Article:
AP’s Richard Lewis writes that under a proposal unanimously supported by the West Greenwich Town Council on November 14, a 225-year-old original copy of the Declaration of Independence will be returned to Rhode Island by Christie’s auction house. It will be displayed temporarily at the Statehouse and moved to the Heritage Harbor Museum in Providence when it opens. The town will own the document. Preserve Rhode Island, the organization that wants to sell the parchment, would be paid $200,000 raised through fund-raising by Secretary of State Edward Inman, who brokered the deal. The council’s approval ends a two-year tug-of-war over the document, one of 28 commissioned in 1776 by the state legislature for each city and town in the state. Only six of the prized parchments remain. Others are housed in libraries at Harvard and Brown universities, in Portsmouth, Pawtucket (North Providence’s copy) and at the Rhode Island Historical Society in Providence.
Israel Sack’s inventory is going to auction at Sotheby’s on January 20, 2002, “but the firm is definitely not going out of business,” writes our own R. Scudder Smith. The sale will have its own catalog, with a brief history of this well-known firm. It is certain to become an important event during Antiques Week In New York. “It is time to restructure,” Albert Sack said last week, and “we are doing just that.”
The Jersey City Museum, New Jersey, has appointed Marion Grzesiak as the museum’s new executive director. She will take office at the end of November. Most recently, Grzesiak was Director of Fraunces Tavern Museum in New York City. Prior to that, she was Executive Director of the New Jersey Chamber Music Society, based in Montclair, N.J., and director of Macculloch Hall Historical Museum and Gardens in Morristown, N.J.
PBA Galleries, San Francisco, Cal., has appointed Jay S. Zalewski as its new president and COO. His promotion comes almost exactly one year after he joined the PBA team. In his new capacity, Zalewski will oversee the company’s mission to become the leading North American auction house specializing in rare books and manuscripts,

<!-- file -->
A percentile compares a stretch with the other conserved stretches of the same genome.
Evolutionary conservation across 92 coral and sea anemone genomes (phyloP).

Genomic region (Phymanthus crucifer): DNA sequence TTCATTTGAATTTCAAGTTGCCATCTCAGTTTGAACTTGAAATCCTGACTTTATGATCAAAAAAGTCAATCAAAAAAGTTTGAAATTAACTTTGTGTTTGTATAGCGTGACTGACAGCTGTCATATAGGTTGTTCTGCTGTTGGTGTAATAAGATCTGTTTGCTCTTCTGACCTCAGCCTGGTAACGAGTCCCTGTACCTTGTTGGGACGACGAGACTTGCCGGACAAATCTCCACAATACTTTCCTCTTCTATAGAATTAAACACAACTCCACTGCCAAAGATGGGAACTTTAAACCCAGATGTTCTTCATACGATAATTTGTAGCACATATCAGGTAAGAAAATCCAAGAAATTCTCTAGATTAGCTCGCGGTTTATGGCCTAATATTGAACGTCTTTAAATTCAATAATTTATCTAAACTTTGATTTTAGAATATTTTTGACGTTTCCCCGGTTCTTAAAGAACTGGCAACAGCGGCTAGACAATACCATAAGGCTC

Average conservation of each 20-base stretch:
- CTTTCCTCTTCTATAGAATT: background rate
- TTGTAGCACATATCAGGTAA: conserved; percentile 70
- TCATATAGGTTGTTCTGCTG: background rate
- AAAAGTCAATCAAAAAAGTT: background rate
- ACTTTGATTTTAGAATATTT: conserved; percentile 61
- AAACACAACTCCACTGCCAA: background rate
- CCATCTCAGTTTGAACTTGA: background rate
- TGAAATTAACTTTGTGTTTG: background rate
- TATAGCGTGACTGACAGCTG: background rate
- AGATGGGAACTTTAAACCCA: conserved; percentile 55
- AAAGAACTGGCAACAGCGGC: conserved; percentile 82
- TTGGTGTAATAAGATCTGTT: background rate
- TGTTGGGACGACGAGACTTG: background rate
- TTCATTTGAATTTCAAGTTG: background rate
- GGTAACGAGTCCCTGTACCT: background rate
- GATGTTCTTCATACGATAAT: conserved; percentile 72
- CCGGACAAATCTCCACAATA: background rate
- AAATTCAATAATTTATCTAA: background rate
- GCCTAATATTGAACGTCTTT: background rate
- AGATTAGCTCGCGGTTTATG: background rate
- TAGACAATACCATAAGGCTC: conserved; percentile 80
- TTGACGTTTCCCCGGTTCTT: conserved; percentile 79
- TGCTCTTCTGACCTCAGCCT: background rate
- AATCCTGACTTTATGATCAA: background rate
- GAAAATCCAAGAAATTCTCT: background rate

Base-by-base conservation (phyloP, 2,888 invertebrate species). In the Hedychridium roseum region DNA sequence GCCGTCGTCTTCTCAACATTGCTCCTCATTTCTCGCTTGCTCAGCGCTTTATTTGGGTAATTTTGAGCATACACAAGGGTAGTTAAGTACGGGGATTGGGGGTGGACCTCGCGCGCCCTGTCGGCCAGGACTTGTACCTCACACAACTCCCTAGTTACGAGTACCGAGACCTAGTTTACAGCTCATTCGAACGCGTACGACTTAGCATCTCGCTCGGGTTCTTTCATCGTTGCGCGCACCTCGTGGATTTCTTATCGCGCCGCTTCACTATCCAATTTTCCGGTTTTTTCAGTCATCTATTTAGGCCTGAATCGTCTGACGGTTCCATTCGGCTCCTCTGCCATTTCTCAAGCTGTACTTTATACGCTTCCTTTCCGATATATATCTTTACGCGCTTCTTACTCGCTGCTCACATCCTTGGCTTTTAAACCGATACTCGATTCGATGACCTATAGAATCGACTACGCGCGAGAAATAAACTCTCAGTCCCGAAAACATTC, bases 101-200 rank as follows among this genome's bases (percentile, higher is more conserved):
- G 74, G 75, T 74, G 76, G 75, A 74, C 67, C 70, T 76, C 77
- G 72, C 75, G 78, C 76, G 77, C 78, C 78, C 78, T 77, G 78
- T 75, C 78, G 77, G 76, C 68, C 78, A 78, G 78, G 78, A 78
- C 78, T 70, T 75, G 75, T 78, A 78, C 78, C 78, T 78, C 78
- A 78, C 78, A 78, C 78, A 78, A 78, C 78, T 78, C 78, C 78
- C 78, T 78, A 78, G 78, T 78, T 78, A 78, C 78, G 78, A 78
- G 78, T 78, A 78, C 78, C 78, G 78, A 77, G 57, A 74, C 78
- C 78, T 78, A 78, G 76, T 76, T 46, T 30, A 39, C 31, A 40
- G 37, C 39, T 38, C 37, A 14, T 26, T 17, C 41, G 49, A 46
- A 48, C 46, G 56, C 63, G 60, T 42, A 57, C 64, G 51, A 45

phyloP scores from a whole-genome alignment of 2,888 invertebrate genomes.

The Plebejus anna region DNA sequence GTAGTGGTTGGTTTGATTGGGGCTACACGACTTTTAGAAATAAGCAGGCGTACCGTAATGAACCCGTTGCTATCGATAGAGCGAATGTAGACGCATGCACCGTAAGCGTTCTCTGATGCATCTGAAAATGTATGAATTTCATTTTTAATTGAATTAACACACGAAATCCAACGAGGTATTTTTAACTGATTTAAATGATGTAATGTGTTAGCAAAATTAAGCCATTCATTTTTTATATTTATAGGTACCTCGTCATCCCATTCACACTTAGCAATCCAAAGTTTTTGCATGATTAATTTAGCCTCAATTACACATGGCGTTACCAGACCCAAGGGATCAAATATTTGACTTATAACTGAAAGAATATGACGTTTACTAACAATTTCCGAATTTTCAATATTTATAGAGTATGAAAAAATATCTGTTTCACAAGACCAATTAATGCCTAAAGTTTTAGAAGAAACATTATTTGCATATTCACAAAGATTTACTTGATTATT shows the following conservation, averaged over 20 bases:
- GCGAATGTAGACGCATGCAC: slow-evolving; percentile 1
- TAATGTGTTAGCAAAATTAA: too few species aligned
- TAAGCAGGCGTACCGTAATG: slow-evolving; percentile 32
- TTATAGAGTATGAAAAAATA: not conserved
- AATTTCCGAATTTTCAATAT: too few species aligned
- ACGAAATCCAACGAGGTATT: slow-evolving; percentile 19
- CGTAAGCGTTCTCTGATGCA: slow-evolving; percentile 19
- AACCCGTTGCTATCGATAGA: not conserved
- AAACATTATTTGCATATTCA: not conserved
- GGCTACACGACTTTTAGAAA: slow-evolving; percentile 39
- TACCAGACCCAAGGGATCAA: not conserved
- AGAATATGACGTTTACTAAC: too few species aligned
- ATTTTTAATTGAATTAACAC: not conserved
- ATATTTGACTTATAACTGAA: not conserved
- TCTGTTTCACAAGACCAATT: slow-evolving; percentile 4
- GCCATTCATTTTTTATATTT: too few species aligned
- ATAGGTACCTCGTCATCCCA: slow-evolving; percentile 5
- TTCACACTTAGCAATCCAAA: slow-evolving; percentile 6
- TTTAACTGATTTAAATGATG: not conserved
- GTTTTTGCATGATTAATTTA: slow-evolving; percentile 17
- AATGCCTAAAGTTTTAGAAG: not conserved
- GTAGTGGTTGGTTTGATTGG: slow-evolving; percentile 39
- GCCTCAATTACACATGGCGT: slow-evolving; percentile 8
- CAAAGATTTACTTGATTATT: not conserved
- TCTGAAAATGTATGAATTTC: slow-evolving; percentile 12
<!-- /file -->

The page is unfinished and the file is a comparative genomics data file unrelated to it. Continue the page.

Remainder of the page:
A foundation established by a philanthropist and heir of a Steelcase Inc. founder has donated $20 million toward the construction of a new, $50 million home for Michigan’s Grand Rapids Art Museum. “I want to create the best community in the country,” Peter Wege, who also is a retired executive of Grand Rapids-based Steelcase, the nation’s largest office furniture maker, told the Associated Press. “We’ll have one of the finest museums in the country.”
The Bruce Museum of Arts and Sciences, Greenwich, Conn., has received a major donation from Charles M. Royce that will enable it to do advance planning and to have interim funding for upcoming exhibitions. Over the next five years, Royce is making available a revolving fund of $1 million to the museum. The fund will provide the museum with the financial flexibility to initiate and secure traveling exhibitions, to negotiate loans and to retain the services of authors and scholars.
The Heard Museum, Phoenix, Ariz., has acquired the American flag textile woven by Sadie Curtis, Navajo, to commemorate the 1976 Bicentennial. The flag will remain on display in the museum’s introductory exhibit gallery for an indefinite period of time.
The Museum of Fine Arts, Houston has begun a long-term institutional partnership with the Stark Museum of Art, located in Orange, Tex. This partnership will enable the MFAH to bring to Houston some of the key works from the Stark’s collections in a series of rotating exhibitions. On view through April 21 in the Audrey Jones Beck Building is the first in this series, “Paintings of Native America from the Stark Museum of Art.”